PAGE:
Personal protective equipment
PPE covers very many items – ranging from fall-arrest harnesses to rugby gum-shields. Perhaps the most common items used at work are safety boots, hi-vis clothing, other protective clothing (e.g. chemical protective clothing and gloves), respiratory protective equipment (RPE), and hearing defenders.
Wearing PPE can:
- create additional physical strains on the wearer (including heat strain);
- impair a wearer’s ability to carry out their work;
- create significant levels of discomfort.
Any of these can discourage wearers from using PPE correctly, therefore placing them at risk of injury, ill-health or, under extreme circumstances, death. Good ergonomic design can help to minimise these barriers and can, therefore, help to ensure safe and healthy working conditions through the correct use of PPE.
Any item of PPE imposes a barrier between the wearer/user and the working environment. From our research and consultancy experience we can:
- Help manufacturers develop more acceptable PPE;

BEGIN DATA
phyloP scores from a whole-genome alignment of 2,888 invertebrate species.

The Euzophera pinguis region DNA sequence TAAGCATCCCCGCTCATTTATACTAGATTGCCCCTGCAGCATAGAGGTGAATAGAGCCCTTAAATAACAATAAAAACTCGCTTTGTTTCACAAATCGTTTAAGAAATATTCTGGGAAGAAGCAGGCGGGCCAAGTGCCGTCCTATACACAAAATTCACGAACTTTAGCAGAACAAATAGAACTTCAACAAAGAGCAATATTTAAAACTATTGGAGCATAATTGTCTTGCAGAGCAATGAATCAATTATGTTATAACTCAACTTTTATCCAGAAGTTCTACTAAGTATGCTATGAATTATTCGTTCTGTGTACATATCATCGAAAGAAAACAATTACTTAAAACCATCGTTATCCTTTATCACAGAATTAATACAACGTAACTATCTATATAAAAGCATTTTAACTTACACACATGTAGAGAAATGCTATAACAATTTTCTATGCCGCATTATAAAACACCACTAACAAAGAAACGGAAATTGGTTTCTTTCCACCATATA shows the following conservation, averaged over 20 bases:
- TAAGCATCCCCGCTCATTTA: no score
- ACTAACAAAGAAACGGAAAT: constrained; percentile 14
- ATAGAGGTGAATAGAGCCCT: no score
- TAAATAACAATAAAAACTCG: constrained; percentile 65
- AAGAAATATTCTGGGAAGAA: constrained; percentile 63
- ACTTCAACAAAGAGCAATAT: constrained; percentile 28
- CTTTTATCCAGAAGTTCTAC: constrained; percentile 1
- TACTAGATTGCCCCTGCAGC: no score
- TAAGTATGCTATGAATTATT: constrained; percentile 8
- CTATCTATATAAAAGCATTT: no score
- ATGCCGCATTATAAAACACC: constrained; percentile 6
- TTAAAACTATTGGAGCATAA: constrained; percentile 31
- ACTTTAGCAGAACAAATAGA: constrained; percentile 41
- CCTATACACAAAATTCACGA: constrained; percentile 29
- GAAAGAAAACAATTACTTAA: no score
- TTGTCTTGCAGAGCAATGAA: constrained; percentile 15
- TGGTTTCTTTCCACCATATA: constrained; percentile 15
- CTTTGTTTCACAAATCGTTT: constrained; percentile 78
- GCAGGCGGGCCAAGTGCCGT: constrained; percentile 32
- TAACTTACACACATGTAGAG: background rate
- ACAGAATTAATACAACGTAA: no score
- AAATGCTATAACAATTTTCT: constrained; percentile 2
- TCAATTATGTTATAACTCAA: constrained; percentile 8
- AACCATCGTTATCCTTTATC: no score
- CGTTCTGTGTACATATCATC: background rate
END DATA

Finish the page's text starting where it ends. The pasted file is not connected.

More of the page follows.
- Assist employers in selecting PPE which, as well as being technically appropriate is as wearable and acceptable as possible.
- Assist employees in ensuring PPE provided is as fit for purpose as possible – not just technically correct (which is vital).
Our work in ergonomics of PPE has ranged from fundamental research into issues such as respiratory resistance and the thermal impact of protective clothing, to the application of ergonomics principles to the design, evaluation and selection of PPE, including helping to develop standards.
Our ergonomists have helped to promote the requirement for PPE manufacturers to consider ergonomics issues in designing PPE and to encourage employers also to consider ergonomics issues in evaluating or selecting PPE. As a result, many thousands of workers throughout the UK and Europe benefit from PPE which is less intrusive, more comfortable and better fitting.